For now we see through a glass darkly, but then we shall see face to face. Now I know in part, but then shall I know, even as also I am known.
1 Corinthians 13
We’ve all seen it – you’re stuck on the motorway in a traffic jam and you notice the guy in the car next to you is meticulously picking his nose. And eating it.
These are the moments where we stop being conscious of the world around us and act as though we are entirely alone, even when we’re surrounded by people, unguarded and totally self-absorbed.
We all assume a kind of false identity when we’re with others. Children are so delightful partly because they haven’t learned how to do it yet – we teach them the things you can and can’t say, and who you can and can’t say them in front of. They learn to be brave and not cry, to laugh when everyone else laughs, to say and do the right things at the right time as they grow older.
In some ways we’re a bit scared of the unguarded moment. When we’re completely ourselves without guile or artifice, will we still be loved, or even liked? So we put on a likeable front, turn on the charm and show our best side to the world.
In the Guardian yesterday, David Levene, who photographed Tony Blair for the paper, said of this picture: “I’d just changed my lighting setup, and I’d told him that I was ‘just doing a few tests, just seeing how the lights work”. In fact Levene was busily snapping away. “At that point he was just listening to me, he wasn’t posing. And these are the moments you really strive for.”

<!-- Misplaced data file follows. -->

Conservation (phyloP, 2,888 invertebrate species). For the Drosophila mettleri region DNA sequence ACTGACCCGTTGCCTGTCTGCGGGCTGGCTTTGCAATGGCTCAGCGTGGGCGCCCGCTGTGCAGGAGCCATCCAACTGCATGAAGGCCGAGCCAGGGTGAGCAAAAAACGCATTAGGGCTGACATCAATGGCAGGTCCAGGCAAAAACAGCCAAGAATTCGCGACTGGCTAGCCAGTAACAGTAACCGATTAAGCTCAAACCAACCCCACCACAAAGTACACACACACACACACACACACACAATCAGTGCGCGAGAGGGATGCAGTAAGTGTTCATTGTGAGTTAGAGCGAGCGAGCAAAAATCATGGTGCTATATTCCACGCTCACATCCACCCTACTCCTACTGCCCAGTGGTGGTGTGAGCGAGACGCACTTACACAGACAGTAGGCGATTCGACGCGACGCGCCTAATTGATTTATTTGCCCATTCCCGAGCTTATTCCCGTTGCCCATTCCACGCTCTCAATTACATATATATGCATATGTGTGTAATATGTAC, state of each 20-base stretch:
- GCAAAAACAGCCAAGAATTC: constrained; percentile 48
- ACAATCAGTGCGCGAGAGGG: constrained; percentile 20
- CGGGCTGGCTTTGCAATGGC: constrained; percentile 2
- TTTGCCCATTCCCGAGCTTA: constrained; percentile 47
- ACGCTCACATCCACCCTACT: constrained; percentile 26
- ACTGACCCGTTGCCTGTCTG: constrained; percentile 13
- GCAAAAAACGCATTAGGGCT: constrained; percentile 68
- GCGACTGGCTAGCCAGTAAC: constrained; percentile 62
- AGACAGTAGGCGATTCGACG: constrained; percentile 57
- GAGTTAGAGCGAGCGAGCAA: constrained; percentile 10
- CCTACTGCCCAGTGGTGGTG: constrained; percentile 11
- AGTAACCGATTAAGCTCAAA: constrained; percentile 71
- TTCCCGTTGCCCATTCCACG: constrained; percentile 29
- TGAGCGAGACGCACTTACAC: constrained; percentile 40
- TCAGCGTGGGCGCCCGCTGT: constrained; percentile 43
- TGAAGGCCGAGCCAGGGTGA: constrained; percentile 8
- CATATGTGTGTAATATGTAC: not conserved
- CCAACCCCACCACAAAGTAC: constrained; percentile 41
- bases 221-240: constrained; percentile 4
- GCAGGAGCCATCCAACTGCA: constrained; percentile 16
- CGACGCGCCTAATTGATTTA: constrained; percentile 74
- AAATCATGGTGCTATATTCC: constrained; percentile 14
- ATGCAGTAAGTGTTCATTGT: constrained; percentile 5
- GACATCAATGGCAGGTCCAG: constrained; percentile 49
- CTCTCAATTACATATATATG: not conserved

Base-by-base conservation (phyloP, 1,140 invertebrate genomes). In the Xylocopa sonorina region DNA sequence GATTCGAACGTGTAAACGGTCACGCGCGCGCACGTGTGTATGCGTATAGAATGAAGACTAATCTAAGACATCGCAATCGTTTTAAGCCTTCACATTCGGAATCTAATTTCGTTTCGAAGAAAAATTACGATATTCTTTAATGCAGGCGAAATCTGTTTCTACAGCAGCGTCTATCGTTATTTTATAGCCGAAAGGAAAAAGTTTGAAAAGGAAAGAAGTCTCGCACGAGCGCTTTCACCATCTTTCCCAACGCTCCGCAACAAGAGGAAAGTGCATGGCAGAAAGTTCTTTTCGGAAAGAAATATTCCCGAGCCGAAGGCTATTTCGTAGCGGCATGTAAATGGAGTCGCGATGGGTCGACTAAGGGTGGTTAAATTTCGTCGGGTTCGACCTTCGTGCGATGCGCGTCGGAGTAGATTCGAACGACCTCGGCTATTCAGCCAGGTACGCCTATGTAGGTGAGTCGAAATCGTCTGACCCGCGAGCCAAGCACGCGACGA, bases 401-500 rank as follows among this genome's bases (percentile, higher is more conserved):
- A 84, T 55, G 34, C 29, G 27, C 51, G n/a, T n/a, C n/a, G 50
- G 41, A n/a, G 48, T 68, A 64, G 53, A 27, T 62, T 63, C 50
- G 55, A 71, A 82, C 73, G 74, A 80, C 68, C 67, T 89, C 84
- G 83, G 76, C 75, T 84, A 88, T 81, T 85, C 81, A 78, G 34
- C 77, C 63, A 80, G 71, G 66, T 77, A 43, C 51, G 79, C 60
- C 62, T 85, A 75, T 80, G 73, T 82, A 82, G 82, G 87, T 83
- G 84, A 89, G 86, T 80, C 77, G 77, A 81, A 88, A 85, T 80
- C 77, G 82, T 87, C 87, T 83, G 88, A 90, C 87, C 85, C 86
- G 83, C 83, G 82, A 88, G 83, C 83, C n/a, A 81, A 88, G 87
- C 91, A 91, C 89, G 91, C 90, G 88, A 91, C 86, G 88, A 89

Because in spite of all the bluff, we’re also desperate to be seen and known in our unguarded moments, because if we’re loved then, then we know we must be absolutely, unconditionally loved.
I guess that’s why there’s often a scene in romantic films where the guy slips away from a sleeping woman, but not before he’s taken a lingering look at her. Or why Prince Charming wanted to kiss Sleeping Beauty in the fairy tale – unguarded, wholly herself, he loved her.
If we knew the unconscious actions, mannerisms, facial expressions that somehow define the uniqueness of us, and that sum up the how (not the why) of someone’s love for us, then we’d become self-conscious and stop doing them. Or do them with intent.
But to be seen with affection, and truly known, in our unguarded moments – twirling your hair while you’re reading, concentrating when you put on your mascara, frowning slightly when you’re concentrating, skipping slightly to keep up when you’re walking – that’s where love is an indefinable, unquantifiable, and truly beautiful thing.